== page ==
Out of 42 patients of bronchogenic carcinoma, 6(14.28%) were culture positive, 9 (21.42%) showed precipitin bands in ID and also positive by ELISA. 3 of 20 patients (15%) of pulmonary tuberculosis reported positive on culture, 5(25%) showed antibody against Aspergillus by ID and also by ELISA. However, in chronic bronchial asthma, of the 10 patients, 3 (30%) were Aspergillus culture positive, 6 (60%) were positive by ELISA while only 1(10%) showed presence of precipitating antibodies by ID [Table - 1].

 ~ Discussion Top

Methods of definitive diagnosis of pulmonary aspergillosis depend upon isolation of Aspergillus in culture, demonstration of specific immunological changes in the patient's serum, or histopathological examination of the biopsy material,10 but, the isolation of Aspergillus in culture is not always achievable because of faulty collection and processing of the specimen or because of non communication of the cavity with main bronchus, while histopathological examination is very tedious and cumbersome. However, serodiagnostic tests are helpful especially when direct demonstration of Aspergillus is not achievable in the culture. In the present study the mean age for aspergillosis was found to be 46.3 + 12.4 yrs. and male to female ratio was 5:1, however, it was not found statistically significant (P>0.05). Orie et al 11 also reported almost similar results.
In our study, the prevalence of aspergillosis in BAL was 14.7%. Our findings regarding the prevalence was similar to Henderson et al[12] who reported an incidence of 11% while it was slightly higher from Pepy et al[13] and Campbell & Clayton.[14] The isolation in their studies was 8% and 8.2% respectively. Aspergillus fumigatus was the predominant species isolated from BAL in this study similar to the findings of Bordane et al.[15]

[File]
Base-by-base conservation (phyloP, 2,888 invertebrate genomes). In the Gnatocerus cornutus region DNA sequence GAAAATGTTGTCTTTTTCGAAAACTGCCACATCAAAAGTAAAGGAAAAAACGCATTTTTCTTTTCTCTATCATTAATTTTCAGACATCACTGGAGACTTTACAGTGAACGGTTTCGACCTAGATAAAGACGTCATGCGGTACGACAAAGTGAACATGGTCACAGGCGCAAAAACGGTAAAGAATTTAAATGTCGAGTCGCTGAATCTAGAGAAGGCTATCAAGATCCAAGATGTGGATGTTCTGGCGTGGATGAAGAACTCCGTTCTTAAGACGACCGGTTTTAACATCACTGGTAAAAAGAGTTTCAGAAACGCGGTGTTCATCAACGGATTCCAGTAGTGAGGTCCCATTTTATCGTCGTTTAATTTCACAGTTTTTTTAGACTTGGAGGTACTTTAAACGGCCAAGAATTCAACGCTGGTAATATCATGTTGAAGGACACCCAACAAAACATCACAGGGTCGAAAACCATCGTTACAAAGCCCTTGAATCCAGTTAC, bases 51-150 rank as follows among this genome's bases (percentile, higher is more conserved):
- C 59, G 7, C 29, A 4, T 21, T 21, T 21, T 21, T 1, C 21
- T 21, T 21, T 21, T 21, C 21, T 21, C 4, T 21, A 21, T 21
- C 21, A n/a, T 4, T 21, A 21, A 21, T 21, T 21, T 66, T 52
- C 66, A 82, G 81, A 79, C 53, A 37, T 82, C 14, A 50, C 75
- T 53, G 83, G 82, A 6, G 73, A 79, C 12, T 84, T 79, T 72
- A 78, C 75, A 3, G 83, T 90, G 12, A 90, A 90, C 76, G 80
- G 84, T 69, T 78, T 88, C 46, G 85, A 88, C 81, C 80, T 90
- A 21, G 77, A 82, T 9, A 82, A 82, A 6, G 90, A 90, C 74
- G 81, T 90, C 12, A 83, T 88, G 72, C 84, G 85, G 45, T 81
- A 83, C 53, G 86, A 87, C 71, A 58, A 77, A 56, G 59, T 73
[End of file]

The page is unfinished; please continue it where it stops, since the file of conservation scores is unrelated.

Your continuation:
Serodiagnosis of aspergillosis by detection of antibodies against Aspergillus antigen has been extensively used, most commonly by precipitin methods.[16] However, problem with inter-laboratory reproducibility, low sensitivity in immunocompromised patients and low specificity have encouraged the development of alternative approach like ELISA for serodiagnosis.[17] The interpretation of values for specific antibody in ELISA can be given as positive or negative.[18]
Among the cases of bronchogenic carcinoma, 14.2% were culture positive while 21.4% showed anti-aspergillus antibody by ID as well as by ELISA. Although no comparative study regarding the serological evaluation in bronchogenic carcinoma is available but it was evident from our study that in bronchogenic carcinoma, the detection of anti-aspergillus antibodies by ID and ELISA showed similar sensitivity. Similar findings were seen in pulmonary tuberculosis, but, in bronchial asthma only 10% cases showed the presence of antibodies by ID while in 60% cases by ELISA which signifies the presence of reaginic antibodies in asthmatic patients.